• I. Chap. The son of God. Man, the son of God, is powerless in the flesh, and free in the spirit. (Our Father!)
    • II. Chap. Therefore man must work, not for the flesh, but for the spirit. (Which are in Heaven.)
    • III. Chap. The life of all men has proceeded from the spirit of the Father. (Hallowed by Thy name!)
    • IV. Chap. God’s Kingdom. Therefore the will of the Father is the life and welfare of all men. (Thy Kingdom come.)(KD 203)

    Within the book, the three-part heading of each chapter is followed by the actual text, which consists, firstly, of Tolstoy’s own paraphrased interpretation of a selection of Gospel texts, secondly of a full citation of the selected texts (with chapter and verse references), albeit in Tolstoy’s own translation. In other words, Tolstoy’s recurrent structural principle is such that it encompasses, to begin with, a movement from an introduction in a gnomic title of the main content, to a short subheading, to a section of the Lord’s Prayer, to the increasingly explicit descriptions and explanations in each chapter’s two-part elucidation. Thus there is a movement from a laconic introductory formulation to a progressively more detailed description. Moreover, this structural principle encompasses an organization of the book’s linear development as “cause and effect”.

    Linked to this general structural principle, which seems to correspond in various ways to the text of the Tractatus, is a notion of “form as evidence of the content’s validity”. Tolstoy says that the structure of the Gospel in Brief is a consequence of the distinct and inherent logical structure of Jesus’ teaching. And for Tolstoy, this structure (the book’s coherent arrangement) amounts to nothing less than a powerful indicator and corroboration of the validity of the teaching he presents. Tolstoy writes that he has omitted text-critical, philological, historical and dogmatic arguments precisely so as to allow the distinct and inherent validity of his subject matter to be heard. The arguments to which he refers are “omitted; because […] they cannot carry conviction as to the true understanding of the teaching”. Because “The main evidence for the truth of this teaching is its uniformity, clarity, simplicity and unity”(KD 10).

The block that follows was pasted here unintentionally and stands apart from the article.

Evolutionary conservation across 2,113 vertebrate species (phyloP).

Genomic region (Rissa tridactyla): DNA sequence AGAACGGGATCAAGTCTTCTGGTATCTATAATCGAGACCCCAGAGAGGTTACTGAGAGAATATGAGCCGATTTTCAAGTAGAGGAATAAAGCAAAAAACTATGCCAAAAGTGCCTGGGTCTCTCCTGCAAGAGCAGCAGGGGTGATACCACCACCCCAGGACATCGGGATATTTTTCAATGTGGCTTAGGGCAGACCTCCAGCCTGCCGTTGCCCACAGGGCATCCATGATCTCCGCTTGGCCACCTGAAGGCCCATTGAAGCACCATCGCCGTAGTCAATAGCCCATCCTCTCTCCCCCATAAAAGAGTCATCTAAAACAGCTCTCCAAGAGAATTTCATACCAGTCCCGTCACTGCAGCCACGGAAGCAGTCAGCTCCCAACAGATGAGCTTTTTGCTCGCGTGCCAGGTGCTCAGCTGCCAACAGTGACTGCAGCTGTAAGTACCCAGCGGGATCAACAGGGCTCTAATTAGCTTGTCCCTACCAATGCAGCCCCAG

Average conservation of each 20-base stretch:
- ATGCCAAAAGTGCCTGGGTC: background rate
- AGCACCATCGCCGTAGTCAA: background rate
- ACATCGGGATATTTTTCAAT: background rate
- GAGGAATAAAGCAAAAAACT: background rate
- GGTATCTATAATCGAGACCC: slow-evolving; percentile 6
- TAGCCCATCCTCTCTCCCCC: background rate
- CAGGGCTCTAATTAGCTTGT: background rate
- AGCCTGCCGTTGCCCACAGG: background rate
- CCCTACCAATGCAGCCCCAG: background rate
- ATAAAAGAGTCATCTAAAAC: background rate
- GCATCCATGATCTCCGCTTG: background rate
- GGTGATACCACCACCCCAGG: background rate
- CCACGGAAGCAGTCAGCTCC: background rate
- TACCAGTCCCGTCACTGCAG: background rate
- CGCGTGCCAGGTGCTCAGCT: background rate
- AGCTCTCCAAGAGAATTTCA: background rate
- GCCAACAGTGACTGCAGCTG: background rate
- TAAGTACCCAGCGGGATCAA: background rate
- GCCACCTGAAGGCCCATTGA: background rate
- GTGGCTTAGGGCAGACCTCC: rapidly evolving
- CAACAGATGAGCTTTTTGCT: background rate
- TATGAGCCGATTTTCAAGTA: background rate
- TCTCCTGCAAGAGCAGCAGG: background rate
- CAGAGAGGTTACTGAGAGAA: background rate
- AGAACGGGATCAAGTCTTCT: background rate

It is tempting to infer that Wittgenstein’s organization of the (Proto)Tractatus amounts to an endorsement of Tolstoy’s idea of “form as evidence of the content’s validity”. This assumption could form the first step in explaining why neither work offers much argumentation or reasoning in support of central tenets; clarificatory remarks would only weaken the impression of unity, in other words, they would counteract the logical, architectural form at which the authors aim – and thus undermine the content’s claim to validity. In his 1923 review, Ramsey may well have been thinking along these lines when he remarked that the Tractatus“attractive epigrammatic flavour […] seems to have prevented him [Wittgenstein] from giving adequate explanations of many of his technical terms and theories”.

    2. “… as the heading of a chapter”